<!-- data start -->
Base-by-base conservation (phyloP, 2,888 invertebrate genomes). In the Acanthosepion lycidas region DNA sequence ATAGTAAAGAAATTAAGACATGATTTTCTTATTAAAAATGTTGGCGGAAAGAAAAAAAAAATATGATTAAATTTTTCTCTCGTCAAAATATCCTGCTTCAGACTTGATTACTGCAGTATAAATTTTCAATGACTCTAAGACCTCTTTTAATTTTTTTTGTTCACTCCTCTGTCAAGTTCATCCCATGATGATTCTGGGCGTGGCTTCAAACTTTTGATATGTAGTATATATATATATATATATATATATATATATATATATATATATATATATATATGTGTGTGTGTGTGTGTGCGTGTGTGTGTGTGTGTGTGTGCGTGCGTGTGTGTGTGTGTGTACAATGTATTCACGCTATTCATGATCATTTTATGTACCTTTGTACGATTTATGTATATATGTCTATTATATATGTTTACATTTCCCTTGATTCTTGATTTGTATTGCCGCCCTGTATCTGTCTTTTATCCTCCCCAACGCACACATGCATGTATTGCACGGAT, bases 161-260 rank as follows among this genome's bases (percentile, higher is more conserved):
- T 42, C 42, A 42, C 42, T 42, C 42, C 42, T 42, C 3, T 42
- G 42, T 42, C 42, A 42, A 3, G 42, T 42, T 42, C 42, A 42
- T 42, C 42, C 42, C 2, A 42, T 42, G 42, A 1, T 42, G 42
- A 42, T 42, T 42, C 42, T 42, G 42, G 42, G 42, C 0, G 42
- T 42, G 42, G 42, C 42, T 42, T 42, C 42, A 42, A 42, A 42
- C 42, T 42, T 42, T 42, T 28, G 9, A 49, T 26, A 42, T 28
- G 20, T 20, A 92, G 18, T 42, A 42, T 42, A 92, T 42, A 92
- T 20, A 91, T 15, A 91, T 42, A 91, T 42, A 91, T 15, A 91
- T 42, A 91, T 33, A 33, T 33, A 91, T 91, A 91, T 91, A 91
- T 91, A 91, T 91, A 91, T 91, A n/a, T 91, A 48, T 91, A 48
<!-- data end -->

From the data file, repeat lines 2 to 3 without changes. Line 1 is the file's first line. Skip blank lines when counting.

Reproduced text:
- T 42, C 42, A 42, C 42, T 42, C 42, C 42, T 42, C 3, T 42
- G 42, T 42, C 42, A 42, A 3, G 42, T 42, T 42, C 42, A 42